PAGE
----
You spent 9 months growing your beautiful baby and preparing for your world to be turned upside down by your little bundle of joy. But the words COVID-19, global pandemic and lockdown didn’t feature in your birth or postpartum plan.
So then what do you do when your “village” goes into lockdown?
As NSW, Victoria and SA face ever-increasing restrictions and no end to the COVID-19 lockdowns in sight, it got us thinking about all the new parents out there. Our hearts go out to all the new mums whose birth experience wasn’t what they had pictured, or hoped, it would be.
For some, they may have had to face part or all of their birthing experience alone, or for others, they are isolated from loved ones who have not yet gotten to shower their bundle with love and support. Or may not have been able to bring their other children to the hospital to meet their new sibling.
For some new mums, they’re desperately craving that connection and support that a mother’s group can provide. Just like during lockdown last year, the stories that are coming out this time around are truly heartbreaking.
Being a new mum is one of the hardest things you will face, no matter how ready you think you are, nothing can truly prepare you for the experience of birth and caring for your child. Without the proper support and care in place, it can be completely overwhelming and extremely isolating.
Since the Coronavirus pandemic began PANDA reports a 20% increase in the number of calls to their perinatal anxiety and depression national helpline.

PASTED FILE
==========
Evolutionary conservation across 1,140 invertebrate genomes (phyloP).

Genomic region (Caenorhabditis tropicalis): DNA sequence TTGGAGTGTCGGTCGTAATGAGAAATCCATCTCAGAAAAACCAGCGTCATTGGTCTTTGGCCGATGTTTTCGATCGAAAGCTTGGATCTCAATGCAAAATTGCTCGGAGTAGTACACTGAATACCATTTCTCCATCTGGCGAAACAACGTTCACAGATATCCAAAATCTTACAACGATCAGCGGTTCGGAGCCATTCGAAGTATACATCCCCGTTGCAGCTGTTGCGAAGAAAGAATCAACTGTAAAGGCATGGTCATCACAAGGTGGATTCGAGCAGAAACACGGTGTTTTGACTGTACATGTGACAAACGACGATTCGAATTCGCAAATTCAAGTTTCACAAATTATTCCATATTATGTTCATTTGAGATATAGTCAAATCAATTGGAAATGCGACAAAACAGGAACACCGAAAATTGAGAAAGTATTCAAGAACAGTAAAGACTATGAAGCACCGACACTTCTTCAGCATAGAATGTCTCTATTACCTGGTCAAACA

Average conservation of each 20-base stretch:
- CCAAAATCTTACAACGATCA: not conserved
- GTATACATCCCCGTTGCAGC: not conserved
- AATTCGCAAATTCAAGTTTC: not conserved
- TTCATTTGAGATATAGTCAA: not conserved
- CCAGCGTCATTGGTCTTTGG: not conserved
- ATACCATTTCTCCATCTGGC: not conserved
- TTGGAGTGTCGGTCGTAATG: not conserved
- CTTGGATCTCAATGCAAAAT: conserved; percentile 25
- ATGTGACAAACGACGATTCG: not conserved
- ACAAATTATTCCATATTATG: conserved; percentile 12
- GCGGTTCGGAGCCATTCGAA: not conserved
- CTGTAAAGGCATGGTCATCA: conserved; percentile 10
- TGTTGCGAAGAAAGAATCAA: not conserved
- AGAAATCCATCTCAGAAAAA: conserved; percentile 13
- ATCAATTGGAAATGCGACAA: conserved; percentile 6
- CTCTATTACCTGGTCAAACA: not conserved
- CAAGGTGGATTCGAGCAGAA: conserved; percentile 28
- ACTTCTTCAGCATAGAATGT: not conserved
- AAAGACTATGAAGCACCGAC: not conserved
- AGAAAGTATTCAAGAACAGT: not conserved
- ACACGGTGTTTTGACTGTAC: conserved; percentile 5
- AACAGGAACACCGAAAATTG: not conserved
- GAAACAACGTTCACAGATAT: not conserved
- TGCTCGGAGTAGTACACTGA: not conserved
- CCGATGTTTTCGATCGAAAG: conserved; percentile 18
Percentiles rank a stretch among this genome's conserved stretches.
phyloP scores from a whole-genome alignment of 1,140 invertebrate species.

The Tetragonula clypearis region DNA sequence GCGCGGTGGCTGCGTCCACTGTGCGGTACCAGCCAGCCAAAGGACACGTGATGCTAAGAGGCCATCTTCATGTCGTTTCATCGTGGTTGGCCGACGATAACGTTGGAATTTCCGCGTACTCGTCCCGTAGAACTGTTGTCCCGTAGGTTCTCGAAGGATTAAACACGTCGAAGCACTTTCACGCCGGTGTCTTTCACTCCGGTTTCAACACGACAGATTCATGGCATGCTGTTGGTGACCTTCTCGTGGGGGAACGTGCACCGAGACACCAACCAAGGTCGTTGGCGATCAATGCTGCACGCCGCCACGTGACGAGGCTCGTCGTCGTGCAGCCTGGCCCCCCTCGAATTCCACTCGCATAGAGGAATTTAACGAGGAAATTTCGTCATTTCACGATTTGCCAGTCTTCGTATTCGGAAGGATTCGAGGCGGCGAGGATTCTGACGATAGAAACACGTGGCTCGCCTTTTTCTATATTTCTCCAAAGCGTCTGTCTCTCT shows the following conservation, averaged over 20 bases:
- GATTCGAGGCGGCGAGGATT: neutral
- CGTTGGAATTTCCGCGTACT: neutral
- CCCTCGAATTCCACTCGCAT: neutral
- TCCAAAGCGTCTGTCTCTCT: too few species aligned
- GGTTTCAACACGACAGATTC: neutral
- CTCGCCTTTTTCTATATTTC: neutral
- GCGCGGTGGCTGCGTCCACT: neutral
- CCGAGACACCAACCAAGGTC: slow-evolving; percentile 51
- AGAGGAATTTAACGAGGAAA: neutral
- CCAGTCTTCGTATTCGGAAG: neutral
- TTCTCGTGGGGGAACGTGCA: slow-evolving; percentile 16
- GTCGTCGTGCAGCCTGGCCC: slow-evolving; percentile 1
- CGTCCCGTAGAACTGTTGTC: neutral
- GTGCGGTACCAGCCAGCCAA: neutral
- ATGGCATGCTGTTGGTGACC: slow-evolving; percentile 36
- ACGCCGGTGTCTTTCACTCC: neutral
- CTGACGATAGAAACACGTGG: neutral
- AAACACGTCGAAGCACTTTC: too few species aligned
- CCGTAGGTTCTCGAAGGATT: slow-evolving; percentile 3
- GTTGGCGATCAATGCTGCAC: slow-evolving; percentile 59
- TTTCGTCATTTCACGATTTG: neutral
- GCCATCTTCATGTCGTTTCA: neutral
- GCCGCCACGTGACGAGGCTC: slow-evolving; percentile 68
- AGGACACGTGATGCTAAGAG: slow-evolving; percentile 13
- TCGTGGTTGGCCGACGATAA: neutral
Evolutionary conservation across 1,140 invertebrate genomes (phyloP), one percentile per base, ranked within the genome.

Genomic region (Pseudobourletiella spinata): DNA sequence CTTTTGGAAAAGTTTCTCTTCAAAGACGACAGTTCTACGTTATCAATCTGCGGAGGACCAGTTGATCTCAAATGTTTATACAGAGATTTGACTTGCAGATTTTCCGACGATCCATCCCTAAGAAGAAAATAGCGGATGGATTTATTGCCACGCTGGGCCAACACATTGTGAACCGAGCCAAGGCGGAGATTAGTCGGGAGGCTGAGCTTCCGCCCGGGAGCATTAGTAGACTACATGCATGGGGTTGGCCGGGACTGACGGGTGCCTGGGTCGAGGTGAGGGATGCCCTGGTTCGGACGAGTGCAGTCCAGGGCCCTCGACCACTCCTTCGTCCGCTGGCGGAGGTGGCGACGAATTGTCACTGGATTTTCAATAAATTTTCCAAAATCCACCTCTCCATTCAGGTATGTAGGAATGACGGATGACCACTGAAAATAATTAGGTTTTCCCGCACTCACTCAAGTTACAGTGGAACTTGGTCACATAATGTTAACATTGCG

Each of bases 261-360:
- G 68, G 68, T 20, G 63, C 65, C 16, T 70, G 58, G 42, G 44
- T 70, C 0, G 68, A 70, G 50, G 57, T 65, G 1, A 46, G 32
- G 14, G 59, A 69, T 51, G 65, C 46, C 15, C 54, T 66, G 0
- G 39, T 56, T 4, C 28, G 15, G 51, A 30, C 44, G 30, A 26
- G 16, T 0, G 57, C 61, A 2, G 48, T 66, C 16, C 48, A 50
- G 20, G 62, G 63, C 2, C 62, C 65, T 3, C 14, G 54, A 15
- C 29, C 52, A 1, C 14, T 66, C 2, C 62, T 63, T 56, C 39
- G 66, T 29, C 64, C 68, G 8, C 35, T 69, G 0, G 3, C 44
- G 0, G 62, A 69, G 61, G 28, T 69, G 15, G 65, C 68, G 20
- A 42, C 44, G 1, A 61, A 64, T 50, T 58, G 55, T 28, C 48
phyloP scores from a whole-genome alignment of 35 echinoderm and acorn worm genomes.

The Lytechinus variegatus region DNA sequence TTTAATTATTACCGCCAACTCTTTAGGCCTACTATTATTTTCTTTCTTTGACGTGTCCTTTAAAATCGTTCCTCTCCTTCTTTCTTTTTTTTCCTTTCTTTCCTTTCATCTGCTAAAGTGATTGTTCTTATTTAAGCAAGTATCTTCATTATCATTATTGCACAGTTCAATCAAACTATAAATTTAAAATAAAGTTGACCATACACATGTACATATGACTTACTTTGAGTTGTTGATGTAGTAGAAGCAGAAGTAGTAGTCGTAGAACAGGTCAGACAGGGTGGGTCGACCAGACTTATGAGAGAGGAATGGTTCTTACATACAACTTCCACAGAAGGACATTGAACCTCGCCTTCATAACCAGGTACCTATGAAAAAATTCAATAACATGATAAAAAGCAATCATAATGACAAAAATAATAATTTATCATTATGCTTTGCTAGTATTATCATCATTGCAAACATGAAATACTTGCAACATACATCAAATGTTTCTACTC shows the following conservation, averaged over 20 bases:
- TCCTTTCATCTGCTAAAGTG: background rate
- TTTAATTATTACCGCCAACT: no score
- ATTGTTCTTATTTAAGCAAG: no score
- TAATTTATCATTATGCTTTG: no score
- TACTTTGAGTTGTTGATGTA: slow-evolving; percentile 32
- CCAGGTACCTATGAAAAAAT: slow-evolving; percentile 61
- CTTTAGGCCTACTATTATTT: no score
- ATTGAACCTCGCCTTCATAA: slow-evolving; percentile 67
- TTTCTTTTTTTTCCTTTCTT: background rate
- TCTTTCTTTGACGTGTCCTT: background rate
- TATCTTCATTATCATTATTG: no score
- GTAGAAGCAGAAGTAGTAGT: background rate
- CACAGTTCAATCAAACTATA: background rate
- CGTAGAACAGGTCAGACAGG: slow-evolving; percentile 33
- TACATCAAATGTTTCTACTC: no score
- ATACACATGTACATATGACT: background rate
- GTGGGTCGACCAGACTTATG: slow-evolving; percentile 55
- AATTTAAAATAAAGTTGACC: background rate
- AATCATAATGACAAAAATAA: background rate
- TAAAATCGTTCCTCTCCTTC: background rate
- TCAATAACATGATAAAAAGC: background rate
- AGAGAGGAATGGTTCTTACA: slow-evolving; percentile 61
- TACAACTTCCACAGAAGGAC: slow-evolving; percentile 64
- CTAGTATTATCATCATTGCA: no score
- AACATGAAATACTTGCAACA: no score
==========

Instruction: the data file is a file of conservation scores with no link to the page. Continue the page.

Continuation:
The Sydney Morning Herald reports that the Gidget Foundation’s consultations for new parents were up 127% across the last four months.
Of the NSW and Commonwealth governments recently announced a $17.35 million ‘Lockdown Lifeline’ mental health support package, $150,000 has been allocated to Gidget. Whilst this will provide counselling services to around 300 parents suffering perinatal anxiety and depression, sadly this will not be able to cover the growing demand for support.
There has also been $100,000 allocated to Tresilian to provide free access to their SleepWell baby app.
Obstetric social worker, parent educator and resident Kiindred expert, Genevieve Muir from Connected Parenting, works at the Mater Hospital in Sydney and is seeing first-hand the impact tighter restrictions are having on new parents.
“Both new mums are affected because the supports normally in place are not there, and mums of multiple kids are affected because kids can’t visit,” says Gen. “The stress of Covid has us seeing an increasing number of people with anxiety and depression as stress levels are up.”
“When the normal supports that would be there, like dropping into a community health centre, aren’t available, it’s really hard for people.”
So we want to make sure any new mama (or father or carer) who is feeling isolated or alone can find the connection they need. That’s why we’ve pulled together some ways for mums and parents to connect during lockdown.
1. Embrace online support
We know online forums and online calls can be a new terrain to navigate and the idea of sitting on a Zoom call with a bunch of strangers doesn’t seem appealing. But trust us, the power of connection transcends the computer screen. In those early weeks and months with a newborn, your mother’s group can be invaluable for advice – all the babies and all the mums are at the exact same phase as you!
There is so much power in knowing that you are not alone, and for this reason, we strongly urge you to give the zoom groups a go.
It might not be as easy to create instant connections with the others in the group but it’s an engaged forum where you can ask questions and seek support. It will keep you all in touch and be a great talking point for when lockdown does eventually end and you all get to meet up in person.